Roger Federer will always remain indebted to Robin Soderling. The Swede helped the legendary Swiss add the final piece to his Grand Slam puzzle.
The 2009 edition of the French Open happened to be Federer’s 11th attempt at the title. The Swiss, then 28, already had an impressive haul of 13 Grand Slam titles in his kitty and that included five consecutive triumphs at both Wimbledon (2003-07) and the US Open (2004-08). Roland Garros albeit remained elusive, so did the career Slam.
In his prior four appearances in the French capital, the Swiss had lost to the same opponent–Rafael Nadal. Worse still, three of those losses came in the final. While Federer had managed to take a set off the Spaniard in both 2006 and 2007, the 2008 final was a rout, Nadal winning 6-1 6-3 6-0.
It was clear that Federer was finding it increasingly difficult to add the lone Grand Slam trophy missing from his collection. With Nadal, at almost five years younger, around it was certain that the Swiss would struggle to win at Roland Garros.
It is at this juncture that Soderling unwittingly offered him a helping hand. Coming into the 2009 French Open, the Swede had never previously progressed beyond the third round of a Grand Slam. In Paris that year though Soderling made sure his name would remain etched forever in the tournament’s history.
In the Round of 16, Soderling upset four-time defending champion and the resounding favorite Nadal, in the process handing the Spaniard his first ever defeat at Roland Garros. Three years before, in the opening round of the French Open, Nadal had eased past the Swede in their first ever meeting. A couple of weeks ahead of 2009 edition of the tournament, it was 6-1 6-0 in favor of the Spaniard in the third round of the Rome Masters.
However, on this occasion the Swede was undaunted by the stature of his opponent. The fact that he had lost all his three previous meetings to Nadal didn’t matter. On the contrary he was playing an aggressive brand of tennis that had caught the Spaniard completely off guard. As the match progressed Nadal found Soderling’s game increasingly difficult to handle.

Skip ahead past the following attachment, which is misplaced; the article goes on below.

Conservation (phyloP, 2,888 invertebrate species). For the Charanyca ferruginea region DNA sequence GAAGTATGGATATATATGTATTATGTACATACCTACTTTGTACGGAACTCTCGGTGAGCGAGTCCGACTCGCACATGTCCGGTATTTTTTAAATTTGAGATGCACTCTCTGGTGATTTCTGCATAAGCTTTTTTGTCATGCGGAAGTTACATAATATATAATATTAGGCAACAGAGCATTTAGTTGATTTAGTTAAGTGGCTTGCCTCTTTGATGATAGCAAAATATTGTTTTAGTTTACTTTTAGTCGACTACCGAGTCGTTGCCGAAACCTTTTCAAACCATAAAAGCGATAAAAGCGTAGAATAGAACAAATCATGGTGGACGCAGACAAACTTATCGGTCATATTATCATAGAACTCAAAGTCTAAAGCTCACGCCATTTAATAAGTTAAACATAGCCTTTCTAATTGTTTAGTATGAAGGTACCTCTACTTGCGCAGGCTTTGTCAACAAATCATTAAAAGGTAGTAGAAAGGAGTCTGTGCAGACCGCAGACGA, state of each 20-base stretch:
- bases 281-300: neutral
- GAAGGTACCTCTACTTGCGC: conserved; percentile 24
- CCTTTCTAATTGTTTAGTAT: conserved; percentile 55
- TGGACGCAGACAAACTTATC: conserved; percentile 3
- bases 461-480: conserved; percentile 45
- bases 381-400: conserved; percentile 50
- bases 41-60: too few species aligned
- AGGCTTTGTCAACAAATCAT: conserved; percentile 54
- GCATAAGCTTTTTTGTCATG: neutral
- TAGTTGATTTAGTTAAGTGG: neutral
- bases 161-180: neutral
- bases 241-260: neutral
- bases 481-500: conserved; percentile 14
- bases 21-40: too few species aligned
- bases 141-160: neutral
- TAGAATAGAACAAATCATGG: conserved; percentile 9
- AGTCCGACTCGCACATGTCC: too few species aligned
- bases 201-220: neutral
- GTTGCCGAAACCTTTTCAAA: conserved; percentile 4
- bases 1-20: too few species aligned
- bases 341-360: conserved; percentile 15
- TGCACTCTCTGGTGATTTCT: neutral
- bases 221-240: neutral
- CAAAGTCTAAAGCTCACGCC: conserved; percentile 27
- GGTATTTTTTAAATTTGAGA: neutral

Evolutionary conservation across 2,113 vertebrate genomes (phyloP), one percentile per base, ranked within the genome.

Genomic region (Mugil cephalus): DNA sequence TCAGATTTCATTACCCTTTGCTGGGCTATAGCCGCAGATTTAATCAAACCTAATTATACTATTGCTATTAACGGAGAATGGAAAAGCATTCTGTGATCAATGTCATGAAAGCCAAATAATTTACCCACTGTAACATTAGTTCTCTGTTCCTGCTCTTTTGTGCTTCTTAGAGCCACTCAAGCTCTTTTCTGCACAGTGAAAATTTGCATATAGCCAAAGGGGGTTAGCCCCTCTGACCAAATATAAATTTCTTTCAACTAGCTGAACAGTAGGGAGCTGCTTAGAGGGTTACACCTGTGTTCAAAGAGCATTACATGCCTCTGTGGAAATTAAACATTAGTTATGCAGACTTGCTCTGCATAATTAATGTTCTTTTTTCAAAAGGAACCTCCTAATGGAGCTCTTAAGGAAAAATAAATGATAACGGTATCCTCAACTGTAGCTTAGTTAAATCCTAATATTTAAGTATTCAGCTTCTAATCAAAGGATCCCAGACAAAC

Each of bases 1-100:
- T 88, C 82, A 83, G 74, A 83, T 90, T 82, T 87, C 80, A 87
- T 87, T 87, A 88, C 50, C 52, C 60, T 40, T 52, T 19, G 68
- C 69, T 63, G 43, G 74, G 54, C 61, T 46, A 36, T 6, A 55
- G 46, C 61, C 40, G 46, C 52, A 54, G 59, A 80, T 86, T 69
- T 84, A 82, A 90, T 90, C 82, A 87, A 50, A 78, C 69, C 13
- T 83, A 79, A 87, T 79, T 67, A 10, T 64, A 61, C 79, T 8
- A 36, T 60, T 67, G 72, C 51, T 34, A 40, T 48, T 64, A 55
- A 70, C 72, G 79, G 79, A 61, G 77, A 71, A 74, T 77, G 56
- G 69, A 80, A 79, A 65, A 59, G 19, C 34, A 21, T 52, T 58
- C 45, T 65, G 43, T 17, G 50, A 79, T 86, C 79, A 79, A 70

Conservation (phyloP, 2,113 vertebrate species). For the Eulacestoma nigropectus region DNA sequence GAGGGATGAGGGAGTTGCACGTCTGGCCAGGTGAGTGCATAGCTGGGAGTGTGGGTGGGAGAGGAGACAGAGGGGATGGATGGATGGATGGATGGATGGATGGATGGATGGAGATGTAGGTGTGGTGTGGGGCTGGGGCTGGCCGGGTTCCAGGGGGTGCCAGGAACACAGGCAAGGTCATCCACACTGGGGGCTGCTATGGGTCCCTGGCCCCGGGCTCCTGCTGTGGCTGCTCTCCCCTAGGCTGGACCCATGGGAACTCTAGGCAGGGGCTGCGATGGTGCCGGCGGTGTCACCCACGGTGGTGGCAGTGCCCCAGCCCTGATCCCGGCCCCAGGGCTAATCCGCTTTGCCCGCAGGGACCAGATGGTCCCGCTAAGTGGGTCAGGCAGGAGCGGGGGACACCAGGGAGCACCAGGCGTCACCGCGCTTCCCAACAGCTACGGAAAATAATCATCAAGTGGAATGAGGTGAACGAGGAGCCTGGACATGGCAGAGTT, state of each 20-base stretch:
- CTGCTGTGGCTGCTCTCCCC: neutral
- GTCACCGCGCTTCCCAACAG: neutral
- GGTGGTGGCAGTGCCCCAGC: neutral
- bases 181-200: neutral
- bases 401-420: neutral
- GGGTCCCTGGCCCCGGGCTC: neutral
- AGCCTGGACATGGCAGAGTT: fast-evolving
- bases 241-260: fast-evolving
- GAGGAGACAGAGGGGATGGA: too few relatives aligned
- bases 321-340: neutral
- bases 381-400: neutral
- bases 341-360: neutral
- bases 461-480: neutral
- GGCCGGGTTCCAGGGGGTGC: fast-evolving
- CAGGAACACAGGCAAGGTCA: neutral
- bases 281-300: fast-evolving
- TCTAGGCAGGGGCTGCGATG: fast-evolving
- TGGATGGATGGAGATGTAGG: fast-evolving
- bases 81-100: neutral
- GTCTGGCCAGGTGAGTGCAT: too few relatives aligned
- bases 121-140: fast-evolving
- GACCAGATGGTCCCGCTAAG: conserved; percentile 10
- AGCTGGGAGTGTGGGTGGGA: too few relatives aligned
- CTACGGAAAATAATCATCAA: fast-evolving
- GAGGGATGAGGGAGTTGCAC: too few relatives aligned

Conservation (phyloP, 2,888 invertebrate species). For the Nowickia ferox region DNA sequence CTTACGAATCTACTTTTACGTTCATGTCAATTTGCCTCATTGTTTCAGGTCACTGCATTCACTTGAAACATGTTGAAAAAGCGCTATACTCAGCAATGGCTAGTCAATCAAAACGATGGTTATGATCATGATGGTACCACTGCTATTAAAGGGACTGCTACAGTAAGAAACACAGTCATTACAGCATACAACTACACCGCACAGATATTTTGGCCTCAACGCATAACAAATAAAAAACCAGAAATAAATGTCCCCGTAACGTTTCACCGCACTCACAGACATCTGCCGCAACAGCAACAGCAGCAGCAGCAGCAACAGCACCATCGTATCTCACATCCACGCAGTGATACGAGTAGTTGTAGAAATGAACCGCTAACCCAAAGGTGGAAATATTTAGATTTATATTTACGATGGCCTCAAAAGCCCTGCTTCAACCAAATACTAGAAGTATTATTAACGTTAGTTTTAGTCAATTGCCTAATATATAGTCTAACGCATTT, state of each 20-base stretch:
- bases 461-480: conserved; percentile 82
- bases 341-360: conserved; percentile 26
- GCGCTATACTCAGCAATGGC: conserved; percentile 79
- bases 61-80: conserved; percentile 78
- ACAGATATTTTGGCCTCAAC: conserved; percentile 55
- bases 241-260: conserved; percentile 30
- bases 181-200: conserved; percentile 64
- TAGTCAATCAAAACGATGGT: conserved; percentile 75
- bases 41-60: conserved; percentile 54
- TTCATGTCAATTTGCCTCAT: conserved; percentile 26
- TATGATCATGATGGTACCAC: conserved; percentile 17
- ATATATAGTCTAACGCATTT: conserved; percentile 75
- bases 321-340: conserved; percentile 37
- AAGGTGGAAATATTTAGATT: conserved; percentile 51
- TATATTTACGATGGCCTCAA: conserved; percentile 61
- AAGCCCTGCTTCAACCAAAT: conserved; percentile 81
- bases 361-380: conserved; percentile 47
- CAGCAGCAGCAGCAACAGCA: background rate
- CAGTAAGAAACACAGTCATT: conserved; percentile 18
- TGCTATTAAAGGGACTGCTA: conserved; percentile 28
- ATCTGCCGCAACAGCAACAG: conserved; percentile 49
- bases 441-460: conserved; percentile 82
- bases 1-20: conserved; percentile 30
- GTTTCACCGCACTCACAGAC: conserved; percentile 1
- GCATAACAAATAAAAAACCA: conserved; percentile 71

The 6-2 6-7(2) 6-4 7-6(2) verdict in the Swede’s favor wasn’t just one of the biggest upsets in the history of the sport but also made Soderling the first player to beat Nadal in a best of five-set match on clay.
Unlike many other players who cause an upset in one round only to get “upset: themselves in the following round, Soderling proved his career-defining win against Nadal was no fluke, by scoring back-to-back wins over the formidable Nikolay Davydenko, a two-time semifinalist at Roland Garros, and 2007 Australian Open finalist Fernando Gonzalez to make it to the title clash.
It is said that when an opportunity presents itself one should be ready to grab it. It is a shame if a player does all the hard work, only to falter in the final hurdle. This is precisely what happened.
Having put in so much of effort leading into the final, Soderling couldn’t get it across the line. It is palpable that the occasion got to him. Playing in his first Major final, and against a celebrated opponent, weighed heavily on the Swede’s mind, and this allowed Federer–playing in his fourth straight final–to seize the glorious opportunity and complete his Grand Slam collection.